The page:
and gonad weight. All statistical analyses were considered significant at 5%
(p<0.05) and were done using SPSS computer software version 20. Mean values
were compared using one way analysis of variance (ANOVA) followed by Duncans
multiple range test.
Fecundity: A total of 32 gravid female specimens of P. canius measuring
from 41.23 to 60.00 cm and weighing from 439 to 906 g were used for the study
(Table 1). Fish with a mean total length of 50.28 cm and total
weight of 680 g produced an average of 865 eggs and has 9 eggs per unit of ovary
weight. Maximum fecundity of 1276 was observed in fish with a total length and
body weight of 60.00 cm and 777.00 g, respectively.
The relationships between fecundity and total length, fecundity and body weight
and fecundity and ovary weight were analyzed using models of linear and exponential
regression. The results showed that no significant relationship (p>0.05).
These results are summarised in Fig. 1. Figure
1 shows the relationship between fecundity and total length. A linear regression
provided the best fit curve with a positive result. The relationship is not
significant at 5% (p>0.05). A linear regression was also obtained for the
relationship between fecundity and body weight (Fig. 2). Analysis
of the relationship between fecundity and ovary weight also revealed a positive
linear relationship (Fig. 3). The relationship also found
not significant at 5% (p>0.05).
Egg size: Measurement of egg growth was done by measuring Egg Size (ES).
In this study, ES was ranged from 3.71 to 5.94 mm. The highest ES was found
in fish between 52- 55 cm total length, while the lowest was recorded in fish
between 58- 61 cm (Fig. 4).
|| Average counts of fecundity and egg size at various length
ranges of P. canius
|Values are Mean±SD
|| Linear relationships between fecundity and total length of
|| Linear relationships between fecundity and body weight of
|| Linear relationships between fecundity and ovary weight of
|| Variations in egg diameter among various lengths of P.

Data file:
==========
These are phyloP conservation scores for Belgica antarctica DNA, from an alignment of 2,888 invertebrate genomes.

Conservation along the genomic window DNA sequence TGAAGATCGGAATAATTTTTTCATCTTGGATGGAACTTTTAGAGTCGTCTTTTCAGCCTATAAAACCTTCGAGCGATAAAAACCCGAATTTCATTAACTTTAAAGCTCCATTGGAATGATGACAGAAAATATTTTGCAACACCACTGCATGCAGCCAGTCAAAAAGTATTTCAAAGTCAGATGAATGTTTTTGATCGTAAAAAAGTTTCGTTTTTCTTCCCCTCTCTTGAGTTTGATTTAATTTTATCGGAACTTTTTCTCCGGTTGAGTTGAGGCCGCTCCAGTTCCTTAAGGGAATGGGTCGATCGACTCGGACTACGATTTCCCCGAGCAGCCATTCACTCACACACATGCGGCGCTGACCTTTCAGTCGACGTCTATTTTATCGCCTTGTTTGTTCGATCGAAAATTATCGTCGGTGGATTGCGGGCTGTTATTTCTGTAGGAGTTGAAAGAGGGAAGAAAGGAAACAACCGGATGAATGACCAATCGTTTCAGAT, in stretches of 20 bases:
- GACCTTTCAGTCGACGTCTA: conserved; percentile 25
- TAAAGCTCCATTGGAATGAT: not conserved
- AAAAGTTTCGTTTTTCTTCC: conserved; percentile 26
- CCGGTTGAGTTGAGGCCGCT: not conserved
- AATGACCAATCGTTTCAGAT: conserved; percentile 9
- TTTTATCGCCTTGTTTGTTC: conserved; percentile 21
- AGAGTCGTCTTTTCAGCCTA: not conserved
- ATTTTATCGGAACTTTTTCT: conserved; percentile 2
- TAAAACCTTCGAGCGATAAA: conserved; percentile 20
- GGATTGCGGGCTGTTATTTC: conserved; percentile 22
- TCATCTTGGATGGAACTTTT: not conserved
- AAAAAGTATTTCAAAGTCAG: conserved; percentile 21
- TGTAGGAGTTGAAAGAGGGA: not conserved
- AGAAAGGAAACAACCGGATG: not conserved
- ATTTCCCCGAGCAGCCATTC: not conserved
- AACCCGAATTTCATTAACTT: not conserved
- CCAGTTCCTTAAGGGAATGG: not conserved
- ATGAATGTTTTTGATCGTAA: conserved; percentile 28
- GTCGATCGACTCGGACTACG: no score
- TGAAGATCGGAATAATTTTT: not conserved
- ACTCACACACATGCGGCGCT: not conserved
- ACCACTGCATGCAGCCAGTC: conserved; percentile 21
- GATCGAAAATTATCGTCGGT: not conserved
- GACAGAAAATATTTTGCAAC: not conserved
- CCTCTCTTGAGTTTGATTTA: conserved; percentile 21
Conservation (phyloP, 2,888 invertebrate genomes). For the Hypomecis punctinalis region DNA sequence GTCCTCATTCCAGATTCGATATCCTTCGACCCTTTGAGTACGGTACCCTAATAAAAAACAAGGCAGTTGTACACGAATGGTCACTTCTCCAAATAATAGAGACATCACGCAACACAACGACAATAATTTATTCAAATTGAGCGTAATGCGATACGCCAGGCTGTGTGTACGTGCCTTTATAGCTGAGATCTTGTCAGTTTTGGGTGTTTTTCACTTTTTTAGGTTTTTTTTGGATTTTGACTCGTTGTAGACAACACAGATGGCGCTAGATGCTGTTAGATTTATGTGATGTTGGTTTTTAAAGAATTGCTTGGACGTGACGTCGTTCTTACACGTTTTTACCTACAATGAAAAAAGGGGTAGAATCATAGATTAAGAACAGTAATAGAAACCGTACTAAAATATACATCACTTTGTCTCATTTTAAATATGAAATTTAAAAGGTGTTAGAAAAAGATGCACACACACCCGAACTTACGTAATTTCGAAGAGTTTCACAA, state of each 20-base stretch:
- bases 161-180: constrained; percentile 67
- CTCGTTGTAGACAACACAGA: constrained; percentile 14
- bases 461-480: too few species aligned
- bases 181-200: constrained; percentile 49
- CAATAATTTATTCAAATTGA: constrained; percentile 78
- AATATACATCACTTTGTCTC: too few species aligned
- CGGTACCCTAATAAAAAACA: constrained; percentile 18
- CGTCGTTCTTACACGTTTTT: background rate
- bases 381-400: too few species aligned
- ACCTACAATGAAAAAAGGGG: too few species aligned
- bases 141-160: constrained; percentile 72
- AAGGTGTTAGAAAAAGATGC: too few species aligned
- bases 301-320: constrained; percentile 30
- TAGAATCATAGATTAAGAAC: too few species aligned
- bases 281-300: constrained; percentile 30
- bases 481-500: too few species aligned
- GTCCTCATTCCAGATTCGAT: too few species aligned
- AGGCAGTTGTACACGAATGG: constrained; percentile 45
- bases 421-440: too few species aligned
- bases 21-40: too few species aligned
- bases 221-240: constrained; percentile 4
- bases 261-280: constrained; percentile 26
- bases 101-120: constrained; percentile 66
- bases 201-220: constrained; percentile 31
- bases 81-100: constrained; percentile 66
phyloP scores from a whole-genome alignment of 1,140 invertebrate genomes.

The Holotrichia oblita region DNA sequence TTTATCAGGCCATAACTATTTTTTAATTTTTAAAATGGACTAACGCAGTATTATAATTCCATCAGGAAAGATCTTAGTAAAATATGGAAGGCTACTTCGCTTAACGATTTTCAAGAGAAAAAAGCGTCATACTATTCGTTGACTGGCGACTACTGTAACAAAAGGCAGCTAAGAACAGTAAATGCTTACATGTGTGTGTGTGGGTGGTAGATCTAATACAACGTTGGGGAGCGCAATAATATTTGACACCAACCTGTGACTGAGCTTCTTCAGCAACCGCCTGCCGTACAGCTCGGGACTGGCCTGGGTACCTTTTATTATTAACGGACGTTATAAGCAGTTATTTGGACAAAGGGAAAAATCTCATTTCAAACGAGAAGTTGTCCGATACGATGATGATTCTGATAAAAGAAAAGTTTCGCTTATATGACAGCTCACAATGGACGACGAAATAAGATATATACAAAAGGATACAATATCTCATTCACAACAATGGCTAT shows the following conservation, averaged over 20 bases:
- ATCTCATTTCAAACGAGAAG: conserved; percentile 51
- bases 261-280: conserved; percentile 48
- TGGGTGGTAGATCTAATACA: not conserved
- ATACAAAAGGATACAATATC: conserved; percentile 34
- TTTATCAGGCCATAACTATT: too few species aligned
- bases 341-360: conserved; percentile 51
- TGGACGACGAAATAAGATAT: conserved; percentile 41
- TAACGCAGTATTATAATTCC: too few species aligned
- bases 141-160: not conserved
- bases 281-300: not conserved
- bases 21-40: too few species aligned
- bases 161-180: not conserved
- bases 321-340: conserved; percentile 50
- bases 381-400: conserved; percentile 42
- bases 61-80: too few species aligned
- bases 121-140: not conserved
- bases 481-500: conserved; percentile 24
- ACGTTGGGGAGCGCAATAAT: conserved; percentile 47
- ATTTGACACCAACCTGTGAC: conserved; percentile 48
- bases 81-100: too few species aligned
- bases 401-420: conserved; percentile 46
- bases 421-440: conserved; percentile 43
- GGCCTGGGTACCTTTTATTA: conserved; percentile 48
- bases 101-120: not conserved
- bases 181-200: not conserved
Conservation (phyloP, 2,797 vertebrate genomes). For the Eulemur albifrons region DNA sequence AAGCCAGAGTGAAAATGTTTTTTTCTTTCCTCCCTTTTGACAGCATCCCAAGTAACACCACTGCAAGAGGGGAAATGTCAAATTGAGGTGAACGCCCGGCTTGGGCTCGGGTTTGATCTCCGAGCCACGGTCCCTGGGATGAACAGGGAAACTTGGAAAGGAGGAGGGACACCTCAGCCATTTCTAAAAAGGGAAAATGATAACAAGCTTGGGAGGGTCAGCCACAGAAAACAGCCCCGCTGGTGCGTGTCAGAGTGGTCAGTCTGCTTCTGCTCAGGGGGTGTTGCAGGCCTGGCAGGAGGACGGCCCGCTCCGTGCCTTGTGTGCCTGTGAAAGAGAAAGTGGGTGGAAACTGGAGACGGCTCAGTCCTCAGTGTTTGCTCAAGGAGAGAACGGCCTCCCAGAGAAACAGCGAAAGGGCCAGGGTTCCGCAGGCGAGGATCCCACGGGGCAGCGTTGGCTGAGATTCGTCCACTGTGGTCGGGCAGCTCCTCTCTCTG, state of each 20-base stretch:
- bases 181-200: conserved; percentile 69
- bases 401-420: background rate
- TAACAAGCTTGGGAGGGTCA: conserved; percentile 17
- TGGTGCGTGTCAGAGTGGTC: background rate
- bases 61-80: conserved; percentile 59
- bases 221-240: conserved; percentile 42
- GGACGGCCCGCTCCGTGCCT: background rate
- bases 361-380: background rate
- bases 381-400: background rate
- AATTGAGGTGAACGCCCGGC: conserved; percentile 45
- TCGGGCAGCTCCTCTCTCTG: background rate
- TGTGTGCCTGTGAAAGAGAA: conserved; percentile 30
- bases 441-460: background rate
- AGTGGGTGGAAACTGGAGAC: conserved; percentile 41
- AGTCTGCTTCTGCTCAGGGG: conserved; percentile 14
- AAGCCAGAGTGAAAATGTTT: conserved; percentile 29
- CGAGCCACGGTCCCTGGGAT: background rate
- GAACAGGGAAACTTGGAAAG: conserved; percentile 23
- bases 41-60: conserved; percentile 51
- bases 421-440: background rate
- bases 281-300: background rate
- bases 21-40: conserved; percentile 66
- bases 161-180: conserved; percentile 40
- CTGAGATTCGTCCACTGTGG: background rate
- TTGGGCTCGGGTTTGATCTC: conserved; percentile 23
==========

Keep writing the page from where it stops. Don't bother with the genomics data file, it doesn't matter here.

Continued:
The pattern in the ES frequency distribution of P. canius showed polymodal
distribution (Fig. 5). The difference between the means at
various ranges of length was found to be statistically significant (p<0.05).
The present study represents the first attempt to examine the fecundity and
egg size of P. canius from the coastal waters of peninsular Malaysia.
These parameters are very important to understand the life history traits, breeding
biology and ontogenic development which will ultimately facilitate for the development
of aquaculture management and conservation of this important catfish species.
The mean fecundity of 32 females of P. canius was 865 eggs. The maximum
number of ova is estimated to be 1276 in females that ranged from 58- 61 cm.
While the minimum numbers of eggs were 476 in females of 55-58 cm in length.
However, Khan et al. (2002) reported higher fecundity
values from 1228 to 1867 in this fish having the size ranges from 36.5-40.5
to 65.2-69.2 cm, respectively. From their findings, older fishes were found
to produce fewer ova per unit weight of ovary than younger fish. It is somewhat
surprising that in this study, the opposite trend is found.
|| Egg diameter-frequency distribution of P. canius female
with length (a) 40-43 mm, (b) 43-46 mm, (c) 46-49 mm, (d) 49-52 mm, (e)
52-55 mm, (f) 55-58 mm and (g) 58-61 mm
However, this result may be explained by the fact that differences in the environmental
factors such as availability of food, ambient water temperature and population
densities could contribute to this. More research in this direction is suggested.
Increase in fecundity with increase in total length and body weights were observed.
Similar reports were shown by Khan et al. (2002)
in P. canius, Rahman et al. (2002) in
Liza parsia and Sarker et al. (2002) in
Mystus gulio. However these findings can not be extrapolated to all P.
canius population in Malaysian waters, because this research is the preliminary
in such direction, as such further work needed to be conducted to establish
A characteristic of life history of species is that is diverse is the size
of egg in that species and this could determine the reproductive patterns and
life history traits by mode of energy allocation to either single embryos or
brood output (Clarke et al., 1985). The polymodal
nature of egg size frequency distribution in almost all the length ranges predicted
that the species may spawn once or more over a long period of season. These
findings could be supported by the works of Ahmed and Haque
(2007) which reported a long period of spawning in this fish; between April-July.
Khan et al. (2002) mentioned P. canius also
have a long spawning period between April-August. However, in Malaysia future
work is suggested for this to be investigated.
In conclusion, the present study provides some basic information on fecundity
and egg size of the fish from waters of Peninsular Malaysia. A number of possible
future studies using the same fish from different coastal waters of Malaysia
are apparent and believed to be a good fishery management measures for P.
The present study is part of a Ph.D research work. Funded by the Universiti
Putra Malaysia under Research Universiti Grant Scheme (RUGS) with the Grant
No. 01-01-11-1120RU, Vot. No. 9199729. The help of Mohammad Hazmadi Bin Zakariya
of the Department of Aquaculture, Universiti Putra Malaysia for the fish sampling
and laboratory preparation is gratefully acknowledged. Also, we would like to
extend our appreciations to all the staff and students of Marine Biotechnology
Laboratory, Institute of Bioscience, Universiti Putra Malaysia who are too numerous
to mention for their help and support during the laboratory work.